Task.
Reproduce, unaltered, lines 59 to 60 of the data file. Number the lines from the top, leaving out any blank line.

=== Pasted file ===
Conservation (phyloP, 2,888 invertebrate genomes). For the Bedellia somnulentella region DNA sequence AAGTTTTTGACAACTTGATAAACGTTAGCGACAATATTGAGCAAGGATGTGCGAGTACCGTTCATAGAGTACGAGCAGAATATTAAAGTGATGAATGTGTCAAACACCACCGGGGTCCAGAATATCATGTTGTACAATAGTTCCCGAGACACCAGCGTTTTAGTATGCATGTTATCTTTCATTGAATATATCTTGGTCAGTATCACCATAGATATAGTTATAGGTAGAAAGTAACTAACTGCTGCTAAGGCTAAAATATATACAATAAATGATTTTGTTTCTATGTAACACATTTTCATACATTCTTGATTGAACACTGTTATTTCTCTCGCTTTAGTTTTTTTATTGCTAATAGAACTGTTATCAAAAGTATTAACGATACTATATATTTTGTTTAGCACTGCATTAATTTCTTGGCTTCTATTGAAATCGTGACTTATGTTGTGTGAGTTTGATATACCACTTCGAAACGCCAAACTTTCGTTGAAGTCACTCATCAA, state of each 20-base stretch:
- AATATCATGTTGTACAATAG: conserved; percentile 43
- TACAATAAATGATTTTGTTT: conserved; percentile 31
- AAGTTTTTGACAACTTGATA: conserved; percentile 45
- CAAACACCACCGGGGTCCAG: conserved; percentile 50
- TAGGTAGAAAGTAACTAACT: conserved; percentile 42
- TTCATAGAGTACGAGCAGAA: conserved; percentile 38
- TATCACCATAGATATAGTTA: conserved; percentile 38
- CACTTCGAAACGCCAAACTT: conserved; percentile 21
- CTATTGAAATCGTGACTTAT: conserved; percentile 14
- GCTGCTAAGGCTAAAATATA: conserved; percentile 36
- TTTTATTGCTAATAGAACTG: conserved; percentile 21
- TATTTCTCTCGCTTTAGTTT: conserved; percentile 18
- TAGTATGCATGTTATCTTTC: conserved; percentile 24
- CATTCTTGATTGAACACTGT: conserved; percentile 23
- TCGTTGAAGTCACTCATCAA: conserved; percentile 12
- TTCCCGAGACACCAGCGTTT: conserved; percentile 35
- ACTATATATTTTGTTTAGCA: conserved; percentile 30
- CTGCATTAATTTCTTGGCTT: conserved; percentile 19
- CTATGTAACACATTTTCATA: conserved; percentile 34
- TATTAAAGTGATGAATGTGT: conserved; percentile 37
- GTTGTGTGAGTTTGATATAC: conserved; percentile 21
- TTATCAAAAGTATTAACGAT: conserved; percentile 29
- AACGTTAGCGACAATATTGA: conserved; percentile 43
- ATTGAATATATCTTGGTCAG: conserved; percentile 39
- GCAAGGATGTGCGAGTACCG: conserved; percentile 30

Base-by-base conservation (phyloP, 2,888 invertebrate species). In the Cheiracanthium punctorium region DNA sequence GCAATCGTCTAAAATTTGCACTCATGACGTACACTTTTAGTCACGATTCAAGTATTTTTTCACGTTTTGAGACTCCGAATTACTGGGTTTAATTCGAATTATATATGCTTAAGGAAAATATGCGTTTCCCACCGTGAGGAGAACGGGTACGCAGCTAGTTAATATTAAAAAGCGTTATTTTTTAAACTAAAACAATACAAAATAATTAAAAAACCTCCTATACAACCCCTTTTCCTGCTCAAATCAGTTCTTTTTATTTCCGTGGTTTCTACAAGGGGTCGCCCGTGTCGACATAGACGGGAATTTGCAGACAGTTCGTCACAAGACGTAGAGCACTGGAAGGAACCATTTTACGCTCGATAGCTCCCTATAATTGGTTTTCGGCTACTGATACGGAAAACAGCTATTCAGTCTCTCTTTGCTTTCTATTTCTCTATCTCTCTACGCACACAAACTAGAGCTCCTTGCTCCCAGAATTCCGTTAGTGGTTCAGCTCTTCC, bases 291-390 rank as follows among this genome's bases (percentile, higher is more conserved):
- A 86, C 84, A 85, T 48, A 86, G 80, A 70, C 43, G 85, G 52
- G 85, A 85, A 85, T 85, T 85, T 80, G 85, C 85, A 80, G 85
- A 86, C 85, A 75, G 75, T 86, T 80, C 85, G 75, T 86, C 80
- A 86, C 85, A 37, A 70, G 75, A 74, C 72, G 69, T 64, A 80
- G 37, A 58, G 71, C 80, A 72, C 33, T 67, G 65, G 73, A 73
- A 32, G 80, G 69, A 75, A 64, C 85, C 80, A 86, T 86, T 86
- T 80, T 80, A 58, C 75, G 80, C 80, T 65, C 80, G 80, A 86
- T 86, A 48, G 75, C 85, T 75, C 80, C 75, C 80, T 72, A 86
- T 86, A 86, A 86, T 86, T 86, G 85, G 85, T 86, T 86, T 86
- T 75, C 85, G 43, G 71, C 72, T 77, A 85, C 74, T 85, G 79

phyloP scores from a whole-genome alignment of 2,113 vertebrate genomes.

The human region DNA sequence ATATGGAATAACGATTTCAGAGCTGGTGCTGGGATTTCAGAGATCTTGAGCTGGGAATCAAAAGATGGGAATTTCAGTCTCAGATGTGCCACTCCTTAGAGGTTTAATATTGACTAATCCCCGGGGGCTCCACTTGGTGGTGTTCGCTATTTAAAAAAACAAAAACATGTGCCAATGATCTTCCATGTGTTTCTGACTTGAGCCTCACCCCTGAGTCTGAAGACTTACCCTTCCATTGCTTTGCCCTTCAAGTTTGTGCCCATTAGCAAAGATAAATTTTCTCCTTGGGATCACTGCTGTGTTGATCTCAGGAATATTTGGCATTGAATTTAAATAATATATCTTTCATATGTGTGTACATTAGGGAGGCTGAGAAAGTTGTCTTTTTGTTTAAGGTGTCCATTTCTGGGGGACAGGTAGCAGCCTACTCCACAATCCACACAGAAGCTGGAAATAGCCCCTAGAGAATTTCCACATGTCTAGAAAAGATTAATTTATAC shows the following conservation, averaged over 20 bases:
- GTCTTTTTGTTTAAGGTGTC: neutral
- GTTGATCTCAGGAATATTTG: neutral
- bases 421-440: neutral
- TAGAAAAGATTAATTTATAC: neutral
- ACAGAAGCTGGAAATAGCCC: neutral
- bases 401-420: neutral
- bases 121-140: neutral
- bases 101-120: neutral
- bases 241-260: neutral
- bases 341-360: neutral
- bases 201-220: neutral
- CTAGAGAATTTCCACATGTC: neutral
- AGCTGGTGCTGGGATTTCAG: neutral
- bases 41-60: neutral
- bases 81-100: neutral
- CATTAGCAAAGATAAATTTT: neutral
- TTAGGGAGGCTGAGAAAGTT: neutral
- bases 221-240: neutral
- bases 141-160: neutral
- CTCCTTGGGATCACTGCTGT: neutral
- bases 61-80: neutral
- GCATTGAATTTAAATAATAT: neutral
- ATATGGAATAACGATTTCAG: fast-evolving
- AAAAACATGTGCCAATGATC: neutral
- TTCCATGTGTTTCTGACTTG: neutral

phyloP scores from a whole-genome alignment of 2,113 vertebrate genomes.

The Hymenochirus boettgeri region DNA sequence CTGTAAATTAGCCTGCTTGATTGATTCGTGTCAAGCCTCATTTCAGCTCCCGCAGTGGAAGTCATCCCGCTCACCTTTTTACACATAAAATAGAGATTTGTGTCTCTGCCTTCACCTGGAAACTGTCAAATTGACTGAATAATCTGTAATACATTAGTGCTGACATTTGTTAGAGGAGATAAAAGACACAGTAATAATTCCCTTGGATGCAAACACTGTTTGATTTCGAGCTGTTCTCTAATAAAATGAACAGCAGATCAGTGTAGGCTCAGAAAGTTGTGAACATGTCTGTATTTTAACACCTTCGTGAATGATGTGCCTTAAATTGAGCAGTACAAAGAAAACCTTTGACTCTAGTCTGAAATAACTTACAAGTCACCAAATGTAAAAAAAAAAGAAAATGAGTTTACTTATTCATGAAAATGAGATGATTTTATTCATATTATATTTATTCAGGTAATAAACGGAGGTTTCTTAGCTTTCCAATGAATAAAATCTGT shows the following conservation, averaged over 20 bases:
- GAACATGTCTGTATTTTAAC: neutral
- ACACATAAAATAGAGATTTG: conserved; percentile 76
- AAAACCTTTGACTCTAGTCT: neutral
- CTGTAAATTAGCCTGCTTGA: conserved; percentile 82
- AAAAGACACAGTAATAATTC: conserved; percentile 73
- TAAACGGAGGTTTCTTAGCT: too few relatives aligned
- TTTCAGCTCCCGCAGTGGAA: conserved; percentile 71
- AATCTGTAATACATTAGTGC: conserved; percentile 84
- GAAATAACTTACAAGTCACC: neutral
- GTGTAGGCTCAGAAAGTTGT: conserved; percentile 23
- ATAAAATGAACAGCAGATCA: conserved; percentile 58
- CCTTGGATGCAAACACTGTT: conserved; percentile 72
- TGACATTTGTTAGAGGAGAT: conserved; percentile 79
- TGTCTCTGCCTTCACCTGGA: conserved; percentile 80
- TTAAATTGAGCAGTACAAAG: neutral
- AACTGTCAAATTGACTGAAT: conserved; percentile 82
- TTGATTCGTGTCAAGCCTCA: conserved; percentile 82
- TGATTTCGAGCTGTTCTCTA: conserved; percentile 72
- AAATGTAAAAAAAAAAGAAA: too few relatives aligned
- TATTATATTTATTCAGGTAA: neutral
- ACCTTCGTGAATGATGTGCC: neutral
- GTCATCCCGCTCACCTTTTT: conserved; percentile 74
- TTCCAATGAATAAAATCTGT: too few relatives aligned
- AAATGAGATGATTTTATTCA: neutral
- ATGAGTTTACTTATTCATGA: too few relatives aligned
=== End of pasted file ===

- CTCCTTGGGATCACTGCTGT: neutral
- bases 61-80: neutral